The List: 9 Feb 1996 Trainspotting
1996 | Issue 272

Ewen Bremner (Spud in the film) recalls his response to the novel: 'I was excited by it and scared of it because it's such dangerous material. Irvine Welsh sets up really exciting situations. The possibilities for what can happen in a scene are so outrageous but at the same time it's really close to home.' (Interview by Fiona Shepherd)

The List: 31 May 1996 Irvine Welsh
1996 | Issue 280

As new novel Ecstasy is launched, the writer reflects on his first book: 'Trainspotting has come a long way from being a book about Leith in the 1980s. lt's a worldwide phenomenon now. It's going to be appropriated by people that have nothing to do with it. That's life. All I can take responsibility for is what is written between the covers.' (Interview by Fiona Shepherd)

The List: 10 Jan 1997 Kelly Macdonald
1997 | Issue 296

The 20-year-old emerging star tells us that, as an 'untrained' actress, she is ambivalent about her precocious talent. 'I find it quite difficult because if I'd gone to drama college I'd have a piece of paper that told people I was an actress. But if you've just fallen into it, then … ' She shrugs. 'I don't know if I'll still be doing all this in five years' time.' (Interview by Ann Donald)

The List: 21 Feb 1997 Sharleen Spiteri
1997 | Issue 299

The Texas singer explains the inspiration the band draw from soul music: 'To us, it's the innocence of soul music which is the songwriting base, and vocal-wise it's got that virginal, really personal sort of feel and that's sexy.' (Interview by Jonathon Trew)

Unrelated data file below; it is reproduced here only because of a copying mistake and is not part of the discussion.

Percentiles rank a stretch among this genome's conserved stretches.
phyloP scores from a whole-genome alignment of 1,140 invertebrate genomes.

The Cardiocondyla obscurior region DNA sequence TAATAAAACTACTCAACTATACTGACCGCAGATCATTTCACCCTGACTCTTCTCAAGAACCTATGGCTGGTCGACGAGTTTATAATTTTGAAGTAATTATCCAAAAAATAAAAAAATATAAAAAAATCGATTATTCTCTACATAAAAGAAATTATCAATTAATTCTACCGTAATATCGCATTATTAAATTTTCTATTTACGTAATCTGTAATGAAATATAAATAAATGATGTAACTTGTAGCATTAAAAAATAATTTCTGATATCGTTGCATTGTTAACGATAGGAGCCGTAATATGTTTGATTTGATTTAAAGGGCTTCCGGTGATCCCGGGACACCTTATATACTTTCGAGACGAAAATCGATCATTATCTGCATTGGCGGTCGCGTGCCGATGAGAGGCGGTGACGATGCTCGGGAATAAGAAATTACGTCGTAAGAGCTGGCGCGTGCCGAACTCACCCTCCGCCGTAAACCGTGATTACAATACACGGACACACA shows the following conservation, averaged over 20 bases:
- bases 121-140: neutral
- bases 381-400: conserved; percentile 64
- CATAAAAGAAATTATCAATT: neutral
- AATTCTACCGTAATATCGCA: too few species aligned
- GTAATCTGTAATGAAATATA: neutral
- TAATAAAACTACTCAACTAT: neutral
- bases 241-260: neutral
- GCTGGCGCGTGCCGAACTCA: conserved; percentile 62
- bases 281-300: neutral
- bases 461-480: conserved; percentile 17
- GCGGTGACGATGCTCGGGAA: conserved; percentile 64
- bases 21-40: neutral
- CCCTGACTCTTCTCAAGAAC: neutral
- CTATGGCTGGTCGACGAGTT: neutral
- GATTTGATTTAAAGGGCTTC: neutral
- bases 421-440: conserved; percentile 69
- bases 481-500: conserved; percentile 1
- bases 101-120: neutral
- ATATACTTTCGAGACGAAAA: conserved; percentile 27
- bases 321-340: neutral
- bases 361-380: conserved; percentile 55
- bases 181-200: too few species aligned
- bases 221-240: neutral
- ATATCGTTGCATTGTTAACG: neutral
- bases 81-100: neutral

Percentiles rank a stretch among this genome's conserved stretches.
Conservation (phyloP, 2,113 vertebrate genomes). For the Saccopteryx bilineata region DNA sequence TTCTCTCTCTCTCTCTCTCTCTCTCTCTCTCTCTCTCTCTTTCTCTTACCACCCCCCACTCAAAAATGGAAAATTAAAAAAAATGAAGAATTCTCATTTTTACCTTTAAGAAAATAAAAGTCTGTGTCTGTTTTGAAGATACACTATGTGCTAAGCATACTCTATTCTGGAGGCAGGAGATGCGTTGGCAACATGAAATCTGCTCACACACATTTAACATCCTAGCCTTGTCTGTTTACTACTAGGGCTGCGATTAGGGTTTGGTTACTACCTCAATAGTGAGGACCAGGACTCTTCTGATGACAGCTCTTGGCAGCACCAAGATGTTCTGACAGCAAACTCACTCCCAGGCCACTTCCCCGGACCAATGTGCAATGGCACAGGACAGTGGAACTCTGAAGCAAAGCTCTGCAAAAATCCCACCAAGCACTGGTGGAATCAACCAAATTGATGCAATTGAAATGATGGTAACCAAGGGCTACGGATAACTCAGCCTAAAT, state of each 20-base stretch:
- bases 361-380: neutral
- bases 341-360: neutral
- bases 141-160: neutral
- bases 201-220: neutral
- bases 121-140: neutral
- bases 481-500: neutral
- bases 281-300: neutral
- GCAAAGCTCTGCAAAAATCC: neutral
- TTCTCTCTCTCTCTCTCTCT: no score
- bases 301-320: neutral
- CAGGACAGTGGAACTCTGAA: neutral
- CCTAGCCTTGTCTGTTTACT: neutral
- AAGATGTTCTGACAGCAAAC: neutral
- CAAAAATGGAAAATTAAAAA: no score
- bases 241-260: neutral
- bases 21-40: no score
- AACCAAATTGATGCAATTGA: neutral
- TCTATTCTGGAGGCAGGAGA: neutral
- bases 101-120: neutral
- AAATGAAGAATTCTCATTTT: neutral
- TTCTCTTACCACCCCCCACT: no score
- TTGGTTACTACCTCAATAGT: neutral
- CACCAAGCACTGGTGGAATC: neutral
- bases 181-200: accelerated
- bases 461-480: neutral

The List: 30 Apr 1998 Shirley Manson
1998 | Issue 331

The former Goodbye Mr Mackenzie singer hit the big-time with her new band: 'Garbage were looked on as a joke at first. But how the laughter stopped when hit single followed hit single – the eponymous debut album spawned five of the blighters and the band went out and proceeded to tear it up live as well.' (Interview by Alastair Mabbott)

The List: 1 Apr 1999 Peter Mullan
1999 | Issue 356

The actor-turned-director explains his plans: 'European actors share a common goal: do good work and have a laugh. For me, that's where the future has got to lie in making contacts in France and Germany and Italy. Because unless we all band together, I'm afraid Hollywood is going to eat us all alive.' (Interview by Rob Fraser)

The List: 27 Mar 2003 Alan Cumming
2003 | Issue 464

Launching his first novel, the actor and author reveals the secret of his success: 'ln my office I've got covers of magazines I've been on and the first one I was ever on was The List (1987 issue 43). It's a really good picture. l owe it all to The List.' He goes on to explain his work ethic: 'Fun is quite high on my list of why I do things.' (Interview by Mark Fisher)

The List: 22 Jan 2004 Franz Ferdinand
2004 | Issue 486

Alex Kapranos tells us why they chose the Chateau [the band's Glasgow base] as their preferred venue: 'We basically wanted to do gigs that were a little bit different … Those early gigs were exciting and different. It felt that things could go wrong at any minute and that's really good fun. The environment affects whatever it is you're doing.' (Interview by Andrew Gilchrist)

The List: 2 Feb 2006 Belle & Sebastian
2006 | Issue 541